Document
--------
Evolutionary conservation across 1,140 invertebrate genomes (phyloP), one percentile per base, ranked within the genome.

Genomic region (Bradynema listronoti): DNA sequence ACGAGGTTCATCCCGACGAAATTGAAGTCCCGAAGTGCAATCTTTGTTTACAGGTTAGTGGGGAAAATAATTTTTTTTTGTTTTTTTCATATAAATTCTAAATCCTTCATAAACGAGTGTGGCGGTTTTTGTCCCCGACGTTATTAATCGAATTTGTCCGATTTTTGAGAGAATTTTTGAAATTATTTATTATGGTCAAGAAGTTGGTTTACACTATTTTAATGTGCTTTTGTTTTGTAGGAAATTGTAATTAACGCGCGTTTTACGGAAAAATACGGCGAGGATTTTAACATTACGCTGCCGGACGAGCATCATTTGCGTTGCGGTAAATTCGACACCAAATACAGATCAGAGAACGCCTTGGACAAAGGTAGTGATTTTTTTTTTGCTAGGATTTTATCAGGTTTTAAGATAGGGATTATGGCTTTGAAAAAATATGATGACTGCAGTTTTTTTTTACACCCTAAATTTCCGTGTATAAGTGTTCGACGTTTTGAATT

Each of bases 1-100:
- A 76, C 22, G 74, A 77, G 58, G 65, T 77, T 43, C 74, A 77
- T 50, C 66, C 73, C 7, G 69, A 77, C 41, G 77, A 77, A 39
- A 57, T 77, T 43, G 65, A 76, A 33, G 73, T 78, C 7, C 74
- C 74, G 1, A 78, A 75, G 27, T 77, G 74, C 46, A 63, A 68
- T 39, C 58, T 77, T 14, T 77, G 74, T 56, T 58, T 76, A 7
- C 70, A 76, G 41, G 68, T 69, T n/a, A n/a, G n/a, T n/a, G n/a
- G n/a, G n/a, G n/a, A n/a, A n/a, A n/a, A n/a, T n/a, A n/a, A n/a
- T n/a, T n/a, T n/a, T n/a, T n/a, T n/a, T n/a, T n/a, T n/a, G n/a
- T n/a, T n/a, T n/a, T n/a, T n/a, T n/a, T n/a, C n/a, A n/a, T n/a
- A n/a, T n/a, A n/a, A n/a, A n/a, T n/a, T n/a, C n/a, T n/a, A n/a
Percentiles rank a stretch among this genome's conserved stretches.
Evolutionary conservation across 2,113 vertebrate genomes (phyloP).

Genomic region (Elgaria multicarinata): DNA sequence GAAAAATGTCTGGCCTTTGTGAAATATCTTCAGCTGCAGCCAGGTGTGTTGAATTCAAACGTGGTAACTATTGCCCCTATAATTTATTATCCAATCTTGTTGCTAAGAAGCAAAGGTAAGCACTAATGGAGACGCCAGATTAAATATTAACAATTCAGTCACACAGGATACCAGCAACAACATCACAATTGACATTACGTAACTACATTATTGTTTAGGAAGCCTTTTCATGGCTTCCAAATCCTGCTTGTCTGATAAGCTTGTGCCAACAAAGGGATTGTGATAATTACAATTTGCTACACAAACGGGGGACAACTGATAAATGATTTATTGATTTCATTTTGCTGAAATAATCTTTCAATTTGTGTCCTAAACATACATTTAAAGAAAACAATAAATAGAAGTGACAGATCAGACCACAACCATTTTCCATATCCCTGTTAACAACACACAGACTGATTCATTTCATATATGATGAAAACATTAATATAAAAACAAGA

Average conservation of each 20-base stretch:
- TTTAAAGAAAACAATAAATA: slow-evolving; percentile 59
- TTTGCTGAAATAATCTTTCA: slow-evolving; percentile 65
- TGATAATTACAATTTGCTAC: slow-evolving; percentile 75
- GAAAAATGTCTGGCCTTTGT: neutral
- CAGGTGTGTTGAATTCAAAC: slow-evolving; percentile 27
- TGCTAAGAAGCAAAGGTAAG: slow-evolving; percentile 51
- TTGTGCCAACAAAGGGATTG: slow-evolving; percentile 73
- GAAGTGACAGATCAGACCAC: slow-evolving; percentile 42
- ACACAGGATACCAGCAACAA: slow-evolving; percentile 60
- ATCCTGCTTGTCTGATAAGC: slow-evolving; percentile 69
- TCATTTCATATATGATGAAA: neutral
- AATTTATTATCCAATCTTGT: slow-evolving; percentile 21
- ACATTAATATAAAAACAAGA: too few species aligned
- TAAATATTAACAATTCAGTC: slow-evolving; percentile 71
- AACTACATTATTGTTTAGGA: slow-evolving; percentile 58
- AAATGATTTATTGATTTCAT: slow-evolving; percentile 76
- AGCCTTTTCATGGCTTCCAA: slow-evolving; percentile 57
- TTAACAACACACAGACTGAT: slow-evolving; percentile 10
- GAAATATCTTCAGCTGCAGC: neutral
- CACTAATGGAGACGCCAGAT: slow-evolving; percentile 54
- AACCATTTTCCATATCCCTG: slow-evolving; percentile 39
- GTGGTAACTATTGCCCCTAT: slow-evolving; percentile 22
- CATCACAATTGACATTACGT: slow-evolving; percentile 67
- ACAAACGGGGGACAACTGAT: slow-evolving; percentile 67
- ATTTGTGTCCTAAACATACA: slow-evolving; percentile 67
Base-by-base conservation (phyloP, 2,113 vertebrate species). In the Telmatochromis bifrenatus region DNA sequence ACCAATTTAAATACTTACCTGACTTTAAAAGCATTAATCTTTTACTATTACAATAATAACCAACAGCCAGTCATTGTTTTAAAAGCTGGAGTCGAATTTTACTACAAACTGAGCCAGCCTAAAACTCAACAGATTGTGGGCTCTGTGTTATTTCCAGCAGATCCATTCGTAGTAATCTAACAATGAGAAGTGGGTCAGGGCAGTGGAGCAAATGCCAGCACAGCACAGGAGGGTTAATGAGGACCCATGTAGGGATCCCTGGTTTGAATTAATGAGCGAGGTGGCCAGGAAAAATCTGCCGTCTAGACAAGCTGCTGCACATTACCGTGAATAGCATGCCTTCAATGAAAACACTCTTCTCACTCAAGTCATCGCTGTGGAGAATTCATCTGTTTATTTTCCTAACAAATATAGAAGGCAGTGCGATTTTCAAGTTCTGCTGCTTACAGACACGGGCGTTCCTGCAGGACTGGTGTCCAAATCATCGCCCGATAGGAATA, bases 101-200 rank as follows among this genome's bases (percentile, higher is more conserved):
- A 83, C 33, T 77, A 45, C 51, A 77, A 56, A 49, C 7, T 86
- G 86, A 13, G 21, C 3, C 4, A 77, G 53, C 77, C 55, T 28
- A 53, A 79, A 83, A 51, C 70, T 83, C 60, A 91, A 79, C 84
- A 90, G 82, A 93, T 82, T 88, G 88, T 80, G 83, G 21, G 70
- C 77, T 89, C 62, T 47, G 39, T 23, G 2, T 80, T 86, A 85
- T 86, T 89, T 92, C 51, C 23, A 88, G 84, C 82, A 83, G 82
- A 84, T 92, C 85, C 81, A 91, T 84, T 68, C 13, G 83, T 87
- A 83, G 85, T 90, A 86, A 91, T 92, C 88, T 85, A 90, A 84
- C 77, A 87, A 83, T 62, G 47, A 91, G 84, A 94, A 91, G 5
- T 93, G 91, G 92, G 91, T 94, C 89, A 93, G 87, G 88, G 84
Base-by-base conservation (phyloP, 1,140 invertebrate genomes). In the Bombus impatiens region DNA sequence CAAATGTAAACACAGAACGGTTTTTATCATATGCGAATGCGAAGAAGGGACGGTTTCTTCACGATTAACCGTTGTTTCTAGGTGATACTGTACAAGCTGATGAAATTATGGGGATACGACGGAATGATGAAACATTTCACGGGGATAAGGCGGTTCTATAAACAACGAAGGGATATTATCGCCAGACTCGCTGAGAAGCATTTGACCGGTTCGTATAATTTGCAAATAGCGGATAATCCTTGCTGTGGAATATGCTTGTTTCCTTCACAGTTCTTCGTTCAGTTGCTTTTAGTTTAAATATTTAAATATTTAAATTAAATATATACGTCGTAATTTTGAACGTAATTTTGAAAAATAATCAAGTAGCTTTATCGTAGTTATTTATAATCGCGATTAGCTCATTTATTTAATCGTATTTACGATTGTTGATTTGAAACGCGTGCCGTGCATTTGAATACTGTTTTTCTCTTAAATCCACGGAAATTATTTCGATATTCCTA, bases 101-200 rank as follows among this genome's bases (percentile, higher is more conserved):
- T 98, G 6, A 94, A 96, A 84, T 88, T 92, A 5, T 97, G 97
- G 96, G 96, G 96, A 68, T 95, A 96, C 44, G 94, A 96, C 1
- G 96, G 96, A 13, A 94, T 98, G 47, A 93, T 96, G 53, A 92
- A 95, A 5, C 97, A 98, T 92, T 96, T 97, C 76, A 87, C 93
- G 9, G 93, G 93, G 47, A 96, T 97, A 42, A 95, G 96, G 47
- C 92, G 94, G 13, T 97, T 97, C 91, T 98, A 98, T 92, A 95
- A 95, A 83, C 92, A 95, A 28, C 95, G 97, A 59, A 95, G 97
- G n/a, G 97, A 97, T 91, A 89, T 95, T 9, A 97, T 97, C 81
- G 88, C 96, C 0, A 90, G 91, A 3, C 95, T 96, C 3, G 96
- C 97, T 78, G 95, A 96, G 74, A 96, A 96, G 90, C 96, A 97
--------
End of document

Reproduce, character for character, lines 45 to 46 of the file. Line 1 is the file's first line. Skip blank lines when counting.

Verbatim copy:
- G 86, A 13, G 21, C 3, C 4, A 77, G 53, C 77, C 55, T 28
- A 53, A 79, A 83, A 51, C 70, T 83, C 60, A 91, A 79, C 84